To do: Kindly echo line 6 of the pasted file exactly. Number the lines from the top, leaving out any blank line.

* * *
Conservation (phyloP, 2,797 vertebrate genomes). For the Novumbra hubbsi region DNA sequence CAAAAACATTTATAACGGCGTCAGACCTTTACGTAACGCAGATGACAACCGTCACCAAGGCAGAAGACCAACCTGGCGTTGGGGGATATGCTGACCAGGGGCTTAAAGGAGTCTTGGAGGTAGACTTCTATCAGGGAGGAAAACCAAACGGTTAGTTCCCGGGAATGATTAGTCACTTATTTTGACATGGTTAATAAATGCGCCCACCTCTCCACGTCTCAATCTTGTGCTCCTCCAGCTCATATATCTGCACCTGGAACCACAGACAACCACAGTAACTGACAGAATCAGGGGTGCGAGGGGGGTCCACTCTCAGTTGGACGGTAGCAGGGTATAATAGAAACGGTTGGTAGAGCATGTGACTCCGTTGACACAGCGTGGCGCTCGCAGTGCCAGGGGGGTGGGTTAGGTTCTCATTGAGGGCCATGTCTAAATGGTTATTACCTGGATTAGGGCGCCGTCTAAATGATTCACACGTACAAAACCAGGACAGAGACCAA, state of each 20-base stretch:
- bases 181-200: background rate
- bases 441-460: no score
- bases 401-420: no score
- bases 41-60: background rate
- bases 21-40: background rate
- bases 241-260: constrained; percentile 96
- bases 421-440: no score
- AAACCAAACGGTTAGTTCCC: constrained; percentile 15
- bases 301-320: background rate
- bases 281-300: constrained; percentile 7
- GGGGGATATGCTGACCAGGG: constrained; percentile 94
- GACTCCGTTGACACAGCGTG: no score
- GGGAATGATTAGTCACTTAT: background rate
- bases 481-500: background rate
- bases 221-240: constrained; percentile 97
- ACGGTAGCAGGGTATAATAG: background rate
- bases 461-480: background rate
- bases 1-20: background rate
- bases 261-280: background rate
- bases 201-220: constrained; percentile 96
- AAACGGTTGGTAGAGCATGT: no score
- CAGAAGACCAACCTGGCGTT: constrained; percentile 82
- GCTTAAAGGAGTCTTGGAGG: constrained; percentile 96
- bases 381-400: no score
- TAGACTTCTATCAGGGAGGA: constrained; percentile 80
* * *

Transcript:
- bases 21-40: background rate